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Walsh suffers broken leg as Hanagan is champion

Jockey claims first title as top chaser returns with a ground-out victory

Kauto Star's triumphant return to action at Down Royal yesterday was overshadowed by a serious injury to his rider Ruby Walsh two races later. After taking the JNwine.com Champion Chase, the first Grade One contest of the season, on the dual Gold Cup winner, and notching a double on his Paul Nicholls stablemate The Nightingale in the Grade Two supporting feature, Walsh broke his right tibia and fibulaas handicap chaser Corrick Bridge cannoned him into the ground.

The Irishman, who will undergo surgery this morning, is likely to be out of action for several months, and to miss Kauto Star's bid for a fifth successive King George V Chase at Kempton on Boxing Day.

On a brighter note, Kauto Star erased the memory of his terrible fall in the Gold Cup in March as he put in a foot-perfect round of jumping. But his four-length victory was more about substance than style. Clive Smith's 10-year-old, always close to the pace set by Killyglen, took the lead three from home, produced an extravagant leap at the last and drew away to score by four lengths. His class saw him home but it was a ground-out victory, with his nearest pursuers, the match-fit pair Sizing Europe and China Rock, keeping him honest all the way.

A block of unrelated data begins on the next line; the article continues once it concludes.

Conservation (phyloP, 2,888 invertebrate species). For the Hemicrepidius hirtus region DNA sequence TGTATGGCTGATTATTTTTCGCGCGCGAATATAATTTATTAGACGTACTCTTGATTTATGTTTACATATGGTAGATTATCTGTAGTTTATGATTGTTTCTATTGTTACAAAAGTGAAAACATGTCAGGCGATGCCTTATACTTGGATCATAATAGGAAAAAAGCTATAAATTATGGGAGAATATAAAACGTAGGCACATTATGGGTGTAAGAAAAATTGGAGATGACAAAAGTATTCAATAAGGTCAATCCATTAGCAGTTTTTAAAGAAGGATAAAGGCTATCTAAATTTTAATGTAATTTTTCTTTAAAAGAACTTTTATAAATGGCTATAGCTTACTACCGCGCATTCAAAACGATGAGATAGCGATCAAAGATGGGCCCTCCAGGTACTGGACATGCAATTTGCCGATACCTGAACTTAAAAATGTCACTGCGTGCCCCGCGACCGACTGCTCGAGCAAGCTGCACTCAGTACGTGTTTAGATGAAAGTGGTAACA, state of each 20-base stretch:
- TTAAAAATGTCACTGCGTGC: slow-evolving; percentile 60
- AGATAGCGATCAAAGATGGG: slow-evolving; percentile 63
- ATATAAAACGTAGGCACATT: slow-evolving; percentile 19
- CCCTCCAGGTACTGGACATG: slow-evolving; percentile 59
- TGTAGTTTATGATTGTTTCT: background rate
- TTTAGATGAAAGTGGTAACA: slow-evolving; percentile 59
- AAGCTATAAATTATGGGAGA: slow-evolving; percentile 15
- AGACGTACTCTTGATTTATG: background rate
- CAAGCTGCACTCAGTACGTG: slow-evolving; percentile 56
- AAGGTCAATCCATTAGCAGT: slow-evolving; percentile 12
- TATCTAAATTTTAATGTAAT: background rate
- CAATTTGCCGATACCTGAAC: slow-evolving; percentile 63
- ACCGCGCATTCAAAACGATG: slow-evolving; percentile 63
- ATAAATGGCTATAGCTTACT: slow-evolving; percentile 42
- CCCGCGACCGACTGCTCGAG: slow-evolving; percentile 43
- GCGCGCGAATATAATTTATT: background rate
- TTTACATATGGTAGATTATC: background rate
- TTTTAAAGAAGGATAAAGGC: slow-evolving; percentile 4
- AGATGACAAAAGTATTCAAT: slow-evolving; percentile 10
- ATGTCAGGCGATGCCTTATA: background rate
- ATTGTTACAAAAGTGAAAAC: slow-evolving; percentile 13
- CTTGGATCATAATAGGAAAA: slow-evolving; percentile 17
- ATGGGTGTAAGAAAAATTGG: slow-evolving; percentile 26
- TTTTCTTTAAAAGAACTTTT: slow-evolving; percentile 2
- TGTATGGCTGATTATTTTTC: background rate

Whether or not Kauto Star's connections pursue their ambitious plan for the gelding to take in the Hennessy Gold Cup off top-weight later this month, the horse himself will say.

"We'll know about that fairly quickly," said Nicholls. "If he's a bit quiet over the next few days he'll be telling us he's had a hard race, and Newbury will be off the agenda."

A newer champion took an equally acclaimed bow at Doncaster. Paul Hanagan won his first jockeys' title by two wins after an enthralling battle with Richard Hughes.

Warrington-born Hanagan is the first northern-based rider to take the title since Kevin Darley 10 years ago, who in turn had followed Elijah Wheatley in 1905. He finished with a score of 191, having led the pack since he won the first race of the Flat season at the same South Yorkshire track in March. "I've had to keep my focus the whole way," he said. "The travelling has been hard, but it's been more mentally tiring than physically. But it's been worth it."